“What do you think?”
“You don’t seem like that kind of person…”
“That’s because I’m not, even being wifeless on this rock.”
She peered into my eyes. “Are you telling the truth?”
“Of course.”
“Okay,” she sighed. “I believe you. Just keep your eyes and ears open would you?”
“Yessir, bossette.”
She smiled. “Anyways, back to your new mystery. But you don’t worry your pretty face about it for now. I’m going to the surface. You stay here until you’re recovered.”
Like that was going to happen.
After she left, I stood up. Too quickly. I stood their until the room completely stopped spinning, and then I slowly made my way to the door. The hallway was clear, so I made my way out to the elevator and down to the testing lab. It was empty. I sat down at my usual workstation and activated a waterbot. I piloted the robot through its camera. On the monitor, it listed the current liquid status as “Toxic Level 4”, as it has been for the entire time. Level 4 is reserved for liquids labeled as extremely hazardous. What on Athennemor is going on? I thought to myself. We’ve been testing this stuff for months. What could cause it to change like this?
“There you are!” It was Sara, standing at the door to the lab. “Shouldn’t you be resting?”
“I’m fine. I don’t want to be left out of all these weird happenings anyway.”
“I suppose. Anyway, everything seems to have changed. We’re looking into whether the change is seasonal or fluky. I even touched the water myself. It’s completely safe.”
“Then why is its status still Toxic Level 4?”
She paused. “What?”
“Exactly.”
“That doesn’t make sense. Maybe the bots are screwed up.”
“Should I send a farm?”
Farms are actually somewhat like ant farms. We send out a waterbot with a chamber full of ants. The bot then allows some of the liquid into the chamber, and with the chamber camera we can then see the effect the liquid has on living beings. We’ve done this before, and the liquid seems to almost make the ants disappear instantaneously. Testing in different areas of the planet’s water surface helps to determine that area’s toxicity.
“Might as well,” she replied.
The farmbot, as waterbots are called on these insect suicide missions, swam out about a hundred feet from the complex. I pressed the “fill” button, and liquid slowly poured into the chamber. I don’t know what I was expecting. Part of me expected the ants to fry. Part of me expected the ants to float. Part of me expected to wake up.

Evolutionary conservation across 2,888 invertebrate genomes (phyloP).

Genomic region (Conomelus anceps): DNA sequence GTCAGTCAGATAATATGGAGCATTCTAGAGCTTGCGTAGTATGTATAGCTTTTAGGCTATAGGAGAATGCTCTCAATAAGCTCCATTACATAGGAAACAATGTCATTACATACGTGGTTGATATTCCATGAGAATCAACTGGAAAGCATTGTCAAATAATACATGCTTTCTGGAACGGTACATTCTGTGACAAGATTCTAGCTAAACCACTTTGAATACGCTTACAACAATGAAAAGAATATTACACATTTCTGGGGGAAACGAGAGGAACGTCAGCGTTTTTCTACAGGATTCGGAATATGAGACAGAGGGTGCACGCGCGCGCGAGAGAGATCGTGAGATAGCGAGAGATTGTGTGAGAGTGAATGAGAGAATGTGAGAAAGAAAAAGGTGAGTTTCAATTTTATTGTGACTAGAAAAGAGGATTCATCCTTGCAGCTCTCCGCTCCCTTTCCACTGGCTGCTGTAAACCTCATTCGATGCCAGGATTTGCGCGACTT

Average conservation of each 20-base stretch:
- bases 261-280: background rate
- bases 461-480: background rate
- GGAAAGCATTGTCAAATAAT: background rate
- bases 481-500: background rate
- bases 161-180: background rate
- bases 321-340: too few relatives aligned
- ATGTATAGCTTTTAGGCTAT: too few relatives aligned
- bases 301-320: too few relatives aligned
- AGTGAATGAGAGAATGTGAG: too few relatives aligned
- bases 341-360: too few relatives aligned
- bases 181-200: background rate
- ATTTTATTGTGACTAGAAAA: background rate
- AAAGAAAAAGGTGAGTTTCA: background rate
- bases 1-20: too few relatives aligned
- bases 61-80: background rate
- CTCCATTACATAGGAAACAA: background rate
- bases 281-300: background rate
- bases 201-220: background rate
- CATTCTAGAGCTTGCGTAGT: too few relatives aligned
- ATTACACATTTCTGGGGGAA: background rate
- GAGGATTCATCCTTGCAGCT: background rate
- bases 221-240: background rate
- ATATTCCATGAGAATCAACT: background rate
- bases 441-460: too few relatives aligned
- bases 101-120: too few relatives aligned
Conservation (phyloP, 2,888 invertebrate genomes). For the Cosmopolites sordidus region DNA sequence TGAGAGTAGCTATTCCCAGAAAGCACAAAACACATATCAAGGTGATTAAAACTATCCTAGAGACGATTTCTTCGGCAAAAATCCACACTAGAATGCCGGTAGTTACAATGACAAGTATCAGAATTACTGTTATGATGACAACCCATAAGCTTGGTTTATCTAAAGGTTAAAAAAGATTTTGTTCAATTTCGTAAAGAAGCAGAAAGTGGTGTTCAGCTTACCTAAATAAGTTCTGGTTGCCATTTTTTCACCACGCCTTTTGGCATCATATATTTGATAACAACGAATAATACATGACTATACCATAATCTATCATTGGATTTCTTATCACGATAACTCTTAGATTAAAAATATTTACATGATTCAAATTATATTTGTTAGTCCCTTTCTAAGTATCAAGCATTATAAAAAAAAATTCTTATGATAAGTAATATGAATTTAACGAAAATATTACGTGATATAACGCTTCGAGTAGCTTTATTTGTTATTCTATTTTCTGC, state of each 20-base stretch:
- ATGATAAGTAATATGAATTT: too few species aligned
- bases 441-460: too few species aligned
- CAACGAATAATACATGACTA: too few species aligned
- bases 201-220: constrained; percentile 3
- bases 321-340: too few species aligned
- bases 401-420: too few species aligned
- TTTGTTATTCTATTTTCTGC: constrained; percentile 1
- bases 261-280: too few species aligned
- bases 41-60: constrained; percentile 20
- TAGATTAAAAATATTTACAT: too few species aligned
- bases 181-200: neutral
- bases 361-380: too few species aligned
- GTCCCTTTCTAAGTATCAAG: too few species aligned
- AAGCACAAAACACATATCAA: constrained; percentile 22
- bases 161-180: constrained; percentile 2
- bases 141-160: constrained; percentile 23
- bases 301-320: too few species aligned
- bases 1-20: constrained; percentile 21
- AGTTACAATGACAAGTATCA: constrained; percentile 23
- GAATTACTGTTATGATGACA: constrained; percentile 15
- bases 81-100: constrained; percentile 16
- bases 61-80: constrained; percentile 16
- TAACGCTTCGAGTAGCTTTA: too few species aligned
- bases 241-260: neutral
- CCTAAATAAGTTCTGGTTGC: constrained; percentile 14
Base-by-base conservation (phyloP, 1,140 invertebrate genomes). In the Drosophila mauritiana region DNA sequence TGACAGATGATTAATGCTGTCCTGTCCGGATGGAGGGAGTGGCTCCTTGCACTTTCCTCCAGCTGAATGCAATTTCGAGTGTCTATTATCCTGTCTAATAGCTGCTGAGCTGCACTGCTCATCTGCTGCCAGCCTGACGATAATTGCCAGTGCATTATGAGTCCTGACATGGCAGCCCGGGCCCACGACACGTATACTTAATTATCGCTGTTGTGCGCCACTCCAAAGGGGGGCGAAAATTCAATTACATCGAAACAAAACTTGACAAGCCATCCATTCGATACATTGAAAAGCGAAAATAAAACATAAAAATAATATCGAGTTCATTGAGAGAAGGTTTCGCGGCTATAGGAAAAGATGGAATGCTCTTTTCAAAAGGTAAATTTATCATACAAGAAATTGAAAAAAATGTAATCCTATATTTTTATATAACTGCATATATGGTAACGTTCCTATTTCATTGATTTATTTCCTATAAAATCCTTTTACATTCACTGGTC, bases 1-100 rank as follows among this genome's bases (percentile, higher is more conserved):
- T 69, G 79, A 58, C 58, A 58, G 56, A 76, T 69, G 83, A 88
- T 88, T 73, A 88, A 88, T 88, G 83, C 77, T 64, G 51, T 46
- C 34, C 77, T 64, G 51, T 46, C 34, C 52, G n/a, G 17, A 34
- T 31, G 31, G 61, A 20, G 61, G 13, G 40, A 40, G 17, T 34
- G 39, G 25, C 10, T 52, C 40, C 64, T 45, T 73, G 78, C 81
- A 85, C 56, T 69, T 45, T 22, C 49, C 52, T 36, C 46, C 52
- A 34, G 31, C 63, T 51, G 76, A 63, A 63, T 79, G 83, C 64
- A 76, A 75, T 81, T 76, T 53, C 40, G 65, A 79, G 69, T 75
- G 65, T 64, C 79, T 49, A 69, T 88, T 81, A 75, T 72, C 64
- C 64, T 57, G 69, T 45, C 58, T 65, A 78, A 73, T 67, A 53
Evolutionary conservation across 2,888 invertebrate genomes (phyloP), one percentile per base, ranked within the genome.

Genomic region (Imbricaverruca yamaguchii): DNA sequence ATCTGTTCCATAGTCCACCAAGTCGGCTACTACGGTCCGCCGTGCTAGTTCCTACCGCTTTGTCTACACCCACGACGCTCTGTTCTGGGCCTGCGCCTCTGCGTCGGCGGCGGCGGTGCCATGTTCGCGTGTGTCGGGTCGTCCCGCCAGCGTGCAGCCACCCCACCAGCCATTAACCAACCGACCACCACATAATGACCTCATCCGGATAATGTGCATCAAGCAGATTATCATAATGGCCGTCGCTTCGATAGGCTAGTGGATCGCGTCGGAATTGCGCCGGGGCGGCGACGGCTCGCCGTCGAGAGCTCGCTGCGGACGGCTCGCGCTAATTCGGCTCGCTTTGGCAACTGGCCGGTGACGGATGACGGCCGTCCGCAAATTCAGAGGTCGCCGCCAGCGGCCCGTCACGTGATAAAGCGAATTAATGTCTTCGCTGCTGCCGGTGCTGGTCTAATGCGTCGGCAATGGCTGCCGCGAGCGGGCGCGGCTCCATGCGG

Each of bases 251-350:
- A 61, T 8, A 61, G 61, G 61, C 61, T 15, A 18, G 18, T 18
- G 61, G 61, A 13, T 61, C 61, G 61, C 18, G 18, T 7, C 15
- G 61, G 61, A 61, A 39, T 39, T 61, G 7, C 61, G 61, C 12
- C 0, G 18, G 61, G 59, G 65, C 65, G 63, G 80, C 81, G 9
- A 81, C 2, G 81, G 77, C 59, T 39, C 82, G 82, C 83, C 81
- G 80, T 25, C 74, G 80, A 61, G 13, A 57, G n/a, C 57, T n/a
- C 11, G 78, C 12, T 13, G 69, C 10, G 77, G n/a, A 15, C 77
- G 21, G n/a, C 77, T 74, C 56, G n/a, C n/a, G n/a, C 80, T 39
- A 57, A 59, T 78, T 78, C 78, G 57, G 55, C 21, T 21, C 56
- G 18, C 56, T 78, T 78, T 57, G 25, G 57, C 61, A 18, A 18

The actual result is that the ants simply floated. There didn’t seem to be any effect on them whatsoever. The bot returned and the ants crawled back into their container.
“I guess then that the bots are broken or something,” I said. “Or something is just not working. Whatever it is, it’s our freaking luck.” I kicked the trash can from where I was sitting.
“Calm down.”
“Calm down? Are you serious? We’re stuck here. Our food supply is running out. We probably won’t last a month. Our equipment is defective. Entire bodies of water seem to be toying with my psyche. My stupid dream of traveling the universe and colonizing new planets. Now all I wish I had was five minutes to hold my daughter and kiss my wife.”
Sara placed her hand on my shoulder, and sat down quietly in the chair opposite me.
“We’ve all got families and friends we left behind. Some of them I may never see again. I left my entire life back on that rock. And none of us can yet explain the water changing or the equipment’s behavior. We’re all living with the fact that we may not make it off this planet. But you must hold on to hope.”
“Why? What’s the point?”
“Your daughter.”
I looked up at her, and then back to the floor.
“She wouldn’t want you to kill yourself. She would want you to fight.”
“Kill myself? Who said anything about that?”
She paused and bit her lip. “I saw you fall, remember. Your daughter and wife want to see you again. God in Heaven knows I want to see my husband again, and I’m willing to fight all of space and time just to touch his face once more.”

Chapter three

My dreams have been mysterious of late. They’ve brought me vivid images of people I don’t know. Yet part of me feels like I’ve known them my whole life. The same people keep appearing in my dreams, like they’re trying to tell me something. The same people are usually doing the same things. The same older woman is always sitting in a rocking chair crying, staring out the window at the stars. The same middle-aged man is always hunting deer in a dense forest, peacefully, until he turns the rifle in my direction and fires. The same beautiful young woman is always presenting me with a gift that I never get to open.